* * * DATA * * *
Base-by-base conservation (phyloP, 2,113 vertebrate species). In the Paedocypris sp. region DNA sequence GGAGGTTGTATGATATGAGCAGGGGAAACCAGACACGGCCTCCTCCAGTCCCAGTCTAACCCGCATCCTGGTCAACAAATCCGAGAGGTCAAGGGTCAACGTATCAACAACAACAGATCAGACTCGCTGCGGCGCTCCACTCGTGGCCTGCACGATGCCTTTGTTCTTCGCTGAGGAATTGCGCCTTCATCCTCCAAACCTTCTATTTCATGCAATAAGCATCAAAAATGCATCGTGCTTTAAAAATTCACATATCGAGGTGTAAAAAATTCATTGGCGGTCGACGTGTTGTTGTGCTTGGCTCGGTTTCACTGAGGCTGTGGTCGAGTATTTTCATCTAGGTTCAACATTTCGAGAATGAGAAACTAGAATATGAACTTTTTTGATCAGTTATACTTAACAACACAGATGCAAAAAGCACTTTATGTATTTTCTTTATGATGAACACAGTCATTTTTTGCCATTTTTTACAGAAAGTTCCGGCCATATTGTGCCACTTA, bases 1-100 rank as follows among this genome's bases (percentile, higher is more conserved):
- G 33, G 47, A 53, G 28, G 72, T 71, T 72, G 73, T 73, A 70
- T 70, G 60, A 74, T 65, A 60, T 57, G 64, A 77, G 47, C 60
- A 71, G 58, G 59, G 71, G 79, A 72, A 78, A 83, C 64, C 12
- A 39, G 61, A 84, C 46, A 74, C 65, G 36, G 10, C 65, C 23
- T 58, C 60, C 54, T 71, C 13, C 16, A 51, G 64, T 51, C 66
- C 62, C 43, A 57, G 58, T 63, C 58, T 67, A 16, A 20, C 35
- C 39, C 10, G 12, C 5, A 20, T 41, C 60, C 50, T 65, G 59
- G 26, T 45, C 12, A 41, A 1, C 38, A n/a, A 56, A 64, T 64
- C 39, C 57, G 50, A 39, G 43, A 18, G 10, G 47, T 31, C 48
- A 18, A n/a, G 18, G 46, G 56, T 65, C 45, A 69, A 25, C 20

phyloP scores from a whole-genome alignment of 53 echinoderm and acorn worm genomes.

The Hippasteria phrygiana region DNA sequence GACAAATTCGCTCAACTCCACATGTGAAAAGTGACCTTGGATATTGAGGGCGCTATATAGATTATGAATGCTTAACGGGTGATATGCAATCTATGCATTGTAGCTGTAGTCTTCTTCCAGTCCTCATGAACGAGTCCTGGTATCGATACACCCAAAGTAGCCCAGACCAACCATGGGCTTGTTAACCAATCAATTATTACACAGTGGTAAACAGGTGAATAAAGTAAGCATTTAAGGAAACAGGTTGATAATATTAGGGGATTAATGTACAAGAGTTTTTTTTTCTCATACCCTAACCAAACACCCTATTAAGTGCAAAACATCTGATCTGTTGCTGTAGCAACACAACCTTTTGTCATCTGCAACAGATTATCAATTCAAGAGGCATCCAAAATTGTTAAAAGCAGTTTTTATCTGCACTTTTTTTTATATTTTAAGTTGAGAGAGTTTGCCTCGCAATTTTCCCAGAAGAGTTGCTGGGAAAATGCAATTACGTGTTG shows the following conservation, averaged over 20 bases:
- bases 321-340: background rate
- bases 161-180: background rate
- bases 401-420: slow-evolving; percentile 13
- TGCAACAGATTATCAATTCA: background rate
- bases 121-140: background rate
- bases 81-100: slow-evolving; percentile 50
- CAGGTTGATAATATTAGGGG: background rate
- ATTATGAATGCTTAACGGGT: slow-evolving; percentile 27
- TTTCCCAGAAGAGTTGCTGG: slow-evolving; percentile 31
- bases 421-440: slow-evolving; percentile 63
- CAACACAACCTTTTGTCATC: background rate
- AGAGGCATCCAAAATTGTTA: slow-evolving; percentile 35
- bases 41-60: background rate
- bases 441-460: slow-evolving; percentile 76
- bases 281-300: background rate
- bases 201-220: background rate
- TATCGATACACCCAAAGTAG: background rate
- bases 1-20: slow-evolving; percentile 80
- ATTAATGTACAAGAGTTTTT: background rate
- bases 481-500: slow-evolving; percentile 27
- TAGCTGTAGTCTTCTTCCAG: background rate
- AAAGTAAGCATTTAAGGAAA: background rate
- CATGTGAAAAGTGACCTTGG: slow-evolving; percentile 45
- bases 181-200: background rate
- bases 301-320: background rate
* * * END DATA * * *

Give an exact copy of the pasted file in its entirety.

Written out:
Base-by-base conservation (phyloP, 2,113 vertebrate species). In the Paedocypris sp. region DNA sequence GGAGGTTGTATGATATGAGCAGGGGAAACCAGACACGGCCTCCTCCAGTCCCAGTCTAACCCGCATCCTGGTCAACAAATCCGAGAGGTCAAGGGTCAACGTATCAACAACAACAGATCAGACTCGCTGCGGCGCTCCACTCGTGGCCTGCACGATGCCTTTGTTCTTCGCTGAGGAATTGCGCCTTCATCCTCCAAACCTTCTATTTCATGCAATAAGCATCAAAAATGCATCGTGCTTTAAAAATTCACATATCGAGGTGTAAAAAATTCATTGGCGGTCGACGTGTTGTTGTGCTTGGCTCGGTTTCACTGAGGCTGTGGTCGAGTATTTTCATCTAGGTTCAACATTTCGAGAATGAGAAACTAGAATATGAACTTTTTTGATCAGTTATACTTAACAACACAGATGCAAAAAGCACTTTATGTATTTTCTTTATGATGAACACAGTCATTTTTTGCCATTTTTTACAGAAAGTTCCGGCCATATTGTGCCACTTA, bases 1-100 rank as follows among this genome's bases (percentile, higher is more conserved):
- G 33, G 47, A 53, G 28, G 72, T 71, T 72, G 73, T 73, A 70
- T 70, G 60, A 74, T 65, A 60, T 57, G 64, A 77, G 47, C 60
- A 71, G 58, G 59, G 71, G 79, A 72, A 78, A 83, C 64, C 12
- A 39, G 61, A 84, C 46, A 74, C 65, G 36, G 10, C 65, C 23
- T 58, C 60, C 54, T 71, C 13, C 16, A 51, G 64, T 51, C 66
- C 62, C 43, A 57, G 58, T 63, C 58, T 67, A 16, A 20, C 35
- C 39, C 10, G 12, C 5, A 20, T 41, C 60, C 50, T 65, G 59
- G 26, T 45, C 12, A 41, A 1, C 38, A n/a, A 56, A 64, T 64
- C 39, C 57, G 50, A 39, G 43, A 18, G 10, G 47, T 31, C 48
- A 18, A n/a, G 18, G 46, G 56, T 65, C 45, A 69, A 25, C 20

phyloP scores from a whole-genome alignment of 53 echinoderm and acorn worm genomes.

The Hippasteria phrygiana region DNA sequence GACAAATTCGCTCAACTCCACATGTGAAAAGTGACCTTGGATATTGAGGGCGCTATATAGATTATGAATGCTTAACGGGTGATATGCAATCTATGCATTGTAGCTGTAGTCTTCTTCCAGTCCTCATGAACGAGTCCTGGTATCGATACACCCAAAGTAGCCCAGACCAACCATGGGCTTGTTAACCAATCAATTATTACACAGTGGTAAACAGGTGAATAAAGTAAGCATTTAAGGAAACAGGTTGATAATATTAGGGGATTAATGTACAAGAGTTTTTTTTTCTCATACCCTAACCAAACACCCTATTAAGTGCAAAACATCTGATCTGTTGCTGTAGCAACACAACCTTTTGTCATCTGCAACAGATTATCAATTCAAGAGGCATCCAAAATTGTTAAAAGCAGTTTTTATCTGCACTTTTTTTTATATTTTAAGTTGAGAGAGTTTGCCTCGCAATTTTCCCAGAAGAGTTGCTGGGAAAATGCAATTACGTGTTG shows the following conservation, averaged over 20 bases:
- bases 321-340: background rate
- bases 161-180: background rate
- bases 401-420: slow-evolving; percentile 13
- TGCAACAGATTATCAATTCA: background rate
- bases 121-140: background rate
- bases 81-100: slow-evolving; percentile 50
- CAGGTTGATAATATTAGGGG: background rate
- ATTATGAATGCTTAACGGGT: slow-evolving; percentile 27
- TTTCCCAGAAGAGTTGCTGG: slow-evolving; percentile 31
- bases 421-440: slow-evolving; percentile 63
- CAACACAACCTTTTGTCATC: background rate
- AGAGGCATCCAAAATTGTTA: slow-evolving; percentile 35
- bases 41-60: background rate
- bases 441-460: slow-evolving; percentile 76
- bases 281-300: background rate
- bases 201-220: background rate
- TATCGATACACCCAAAGTAG: background rate
- bases 1-20: slow-evolving; percentile 80
- ATTAATGTACAAGAGTTTTT: background rate
- bases 481-500: slow-evolving; percentile 27
- TAGCTGTAGTCTTCTTCCAG: background rate
- AAAGTAAGCATTTAAGGAAA: background rate
- CATGTGAAAAGTGACCTTGG: slow-evolving; percentile 45
- bases 181-200: background rate
- bases 301-320: background rate